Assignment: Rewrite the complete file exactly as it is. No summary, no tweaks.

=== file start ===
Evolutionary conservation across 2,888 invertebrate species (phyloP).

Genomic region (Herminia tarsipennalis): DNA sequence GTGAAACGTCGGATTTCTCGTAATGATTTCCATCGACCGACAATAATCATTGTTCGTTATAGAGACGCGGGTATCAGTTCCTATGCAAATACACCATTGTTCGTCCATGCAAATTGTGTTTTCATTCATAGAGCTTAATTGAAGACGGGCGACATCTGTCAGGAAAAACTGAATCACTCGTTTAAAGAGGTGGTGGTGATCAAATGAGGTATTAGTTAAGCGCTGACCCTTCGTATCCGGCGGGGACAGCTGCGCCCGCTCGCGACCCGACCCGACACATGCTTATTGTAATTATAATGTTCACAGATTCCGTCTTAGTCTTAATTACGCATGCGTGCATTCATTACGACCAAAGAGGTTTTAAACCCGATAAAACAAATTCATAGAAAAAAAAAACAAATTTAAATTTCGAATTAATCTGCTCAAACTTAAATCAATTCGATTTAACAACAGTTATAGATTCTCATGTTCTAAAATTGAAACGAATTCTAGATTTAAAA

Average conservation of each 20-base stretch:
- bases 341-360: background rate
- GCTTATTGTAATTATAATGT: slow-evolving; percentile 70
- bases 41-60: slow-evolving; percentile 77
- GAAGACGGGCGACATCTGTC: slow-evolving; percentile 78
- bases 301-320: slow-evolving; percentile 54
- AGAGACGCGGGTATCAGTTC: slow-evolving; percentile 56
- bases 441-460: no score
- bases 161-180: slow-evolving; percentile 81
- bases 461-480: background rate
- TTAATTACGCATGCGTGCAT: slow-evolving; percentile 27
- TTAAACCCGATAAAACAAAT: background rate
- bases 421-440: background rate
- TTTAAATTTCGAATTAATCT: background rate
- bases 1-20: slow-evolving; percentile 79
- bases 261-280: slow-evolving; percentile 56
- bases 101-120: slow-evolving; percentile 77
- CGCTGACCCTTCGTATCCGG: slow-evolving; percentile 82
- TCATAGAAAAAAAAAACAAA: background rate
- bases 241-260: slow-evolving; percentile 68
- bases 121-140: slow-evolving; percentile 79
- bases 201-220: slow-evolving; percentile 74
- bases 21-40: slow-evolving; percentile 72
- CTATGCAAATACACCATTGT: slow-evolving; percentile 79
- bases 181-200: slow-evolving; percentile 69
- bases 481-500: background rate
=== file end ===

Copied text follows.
Evolutionary conservation across 2,888 invertebrate species (phyloP).

Genomic region (Herminia tarsipennalis): DNA sequence GTGAAACGTCGGATTTCTCGTAATGATTTCCATCGACCGACAATAATCATTGTTCGTTATAGAGACGCGGGTATCAGTTCCTATGCAAATACACCATTGTTCGTCCATGCAAATTGTGTTTTCATTCATAGAGCTTAATTGAAGACGGGCGACATCTGTCAGGAAAAACTGAATCACTCGTTTAAAGAGGTGGTGGTGATCAAATGAGGTATTAGTTAAGCGCTGACCCTTCGTATCCGGCGGGGACAGCTGCGCCCGCTCGCGACCCGACCCGACACATGCTTATTGTAATTATAATGTTCACAGATTCCGTCTTAGTCTTAATTACGCATGCGTGCATTCATTACGACCAAAGAGGTTTTAAACCCGATAAAACAAATTCATAGAAAAAAAAAACAAATTTAAATTTCGAATTAATCTGCTCAAACTTAAATCAATTCGATTTAACAACAGTTATAGATTCTCATGTTCTAAAATTGAAACGAATTCTAGATTTAAAA

Average conservation of each 20-base stretch:
- bases 341-360: background rate
- GCTTATTGTAATTATAATGT: slow-evolving; percentile 70
- bases 41-60: slow-evolving; percentile 77
- GAAGACGGGCGACATCTGTC: slow-evolving; percentile 78
- bases 301-320: slow-evolving; percentile 54
- AGAGACGCGGGTATCAGTTC: slow-evolving; percentile 56
- bases 441-460: no score
- bases 161-180: slow-evolving; percentile 81
- bases 461-480: background rate
- TTAATTACGCATGCGTGCAT: slow-evolving; percentile 27
- TTAAACCCGATAAAACAAAT: background rate
- bases 421-440: background rate
- TTTAAATTTCGAATTAATCT: background rate
- bases 1-20: slow-evolving; percentile 79
- bases 261-280: slow-evolving; percentile 56
- bases 101-120: slow-evolving; percentile 77
- CGCTGACCCTTCGTATCCGG: slow-evolving; percentile 82
- TCATAGAAAAAAAAAACAAA: background rate
- bases 241-260: slow-evolving; percentile 68
- bases 121-140: slow-evolving; percentile 79
- bases 201-220: slow-evolving; percentile 74
- bases 21-40: slow-evolving; percentile 72
- CTATGCAAATACACCATTGT: slow-evolving; percentile 79
- bases 181-200: slow-evolving; percentile 69
- bases 481-500: background rate